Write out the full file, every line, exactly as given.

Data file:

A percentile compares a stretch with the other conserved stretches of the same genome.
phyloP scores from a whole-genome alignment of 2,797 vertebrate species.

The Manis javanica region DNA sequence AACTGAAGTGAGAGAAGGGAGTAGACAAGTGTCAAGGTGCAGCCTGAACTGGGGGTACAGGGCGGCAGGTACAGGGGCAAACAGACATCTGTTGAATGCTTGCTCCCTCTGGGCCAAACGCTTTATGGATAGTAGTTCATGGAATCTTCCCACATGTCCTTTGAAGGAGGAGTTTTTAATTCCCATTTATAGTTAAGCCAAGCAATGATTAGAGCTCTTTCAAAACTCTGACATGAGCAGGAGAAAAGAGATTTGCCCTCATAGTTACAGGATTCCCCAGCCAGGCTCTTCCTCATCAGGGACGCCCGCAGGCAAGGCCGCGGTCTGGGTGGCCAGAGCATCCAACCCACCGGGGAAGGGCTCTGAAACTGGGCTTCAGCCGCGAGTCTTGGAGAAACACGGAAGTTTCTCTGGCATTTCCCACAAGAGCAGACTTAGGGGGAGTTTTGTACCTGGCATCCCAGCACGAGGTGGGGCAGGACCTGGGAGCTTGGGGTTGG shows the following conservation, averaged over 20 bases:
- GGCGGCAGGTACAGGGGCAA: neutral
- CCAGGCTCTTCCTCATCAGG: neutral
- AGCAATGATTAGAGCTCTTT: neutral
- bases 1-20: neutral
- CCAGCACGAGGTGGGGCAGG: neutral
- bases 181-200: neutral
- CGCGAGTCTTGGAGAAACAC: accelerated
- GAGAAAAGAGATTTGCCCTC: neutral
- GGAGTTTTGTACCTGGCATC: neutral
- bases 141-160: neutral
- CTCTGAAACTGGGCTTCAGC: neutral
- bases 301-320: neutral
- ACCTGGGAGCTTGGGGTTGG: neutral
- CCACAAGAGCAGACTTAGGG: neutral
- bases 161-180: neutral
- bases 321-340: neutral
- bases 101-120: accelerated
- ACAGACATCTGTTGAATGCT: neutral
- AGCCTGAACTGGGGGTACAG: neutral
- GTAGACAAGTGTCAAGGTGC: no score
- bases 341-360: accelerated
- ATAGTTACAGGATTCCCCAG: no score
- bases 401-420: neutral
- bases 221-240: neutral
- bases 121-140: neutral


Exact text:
A percentile compares a stretch with the other conserved stretches of the same genome.
phyloP scores from a whole-genome alignment of 2,797 vertebrate species.

The Manis javanica region DNA sequence AACTGAAGTGAGAGAAGGGAGTAGACAAGTGTCAAGGTGCAGCCTGAACTGGGGGTACAGGGCGGCAGGTACAGGGGCAAACAGACATCTGTTGAATGCTTGCTCCCTCTGGGCCAAACGCTTTATGGATAGTAGTTCATGGAATCTTCCCACATGTCCTTTGAAGGAGGAGTTTTTAATTCCCATTTATAGTTAAGCCAAGCAATGATTAGAGCTCTTTCAAAACTCTGACATGAGCAGGAGAAAAGAGATTTGCCCTCATAGTTACAGGATTCCCCAGCCAGGCTCTTCCTCATCAGGGACGCCCGCAGGCAAGGCCGCGGTCTGGGTGGCCAGAGCATCCAACCCACCGGGGAAGGGCTCTGAAACTGGGCTTCAGCCGCGAGTCTTGGAGAAACACGGAAGTTTCTCTGGCATTTCCCACAAGAGCAGACTTAGGGGGAGTTTTGTACCTGGCATCCCAGCACGAGGTGGGGCAGGACCTGGGAGCTTGGGGTTGG shows the following conservation, averaged over 20 bases:
- GGCGGCAGGTACAGGGGCAA: neutral
- CCAGGCTCTTCCTCATCAGG: neutral
- AGCAATGATTAGAGCTCTTT: neutral
- bases 1-20: neutral
- CCAGCACGAGGTGGGGCAGG: neutral
- bases 181-200: neutral
- CGCGAGTCTTGGAGAAACAC: accelerated
- GAGAAAAGAGATTTGCCCTC: neutral
- GGAGTTTTGTACCTGGCATC: neutral
- bases 141-160: neutral
- CTCTGAAACTGGGCTTCAGC: neutral
- bases 301-320: neutral
- ACCTGGGAGCTTGGGGTTGG: neutral
- CCACAAGAGCAGACTTAGGG: neutral
- bases 161-180: neutral
- bases 321-340: neutral
- bases 101-120: accelerated
- ACAGACATCTGTTGAATGCT: neutral
- AGCCTGAACTGGGGGTACAG: neutral
- GTAGACAAGTGTCAAGGTGC: no score
- bases 341-360: accelerated
- ATAGTTACAGGATTCCCCAG: no score
- bases 401-420: neutral
- bases 221-240: neutral
- bases 121-140: neutral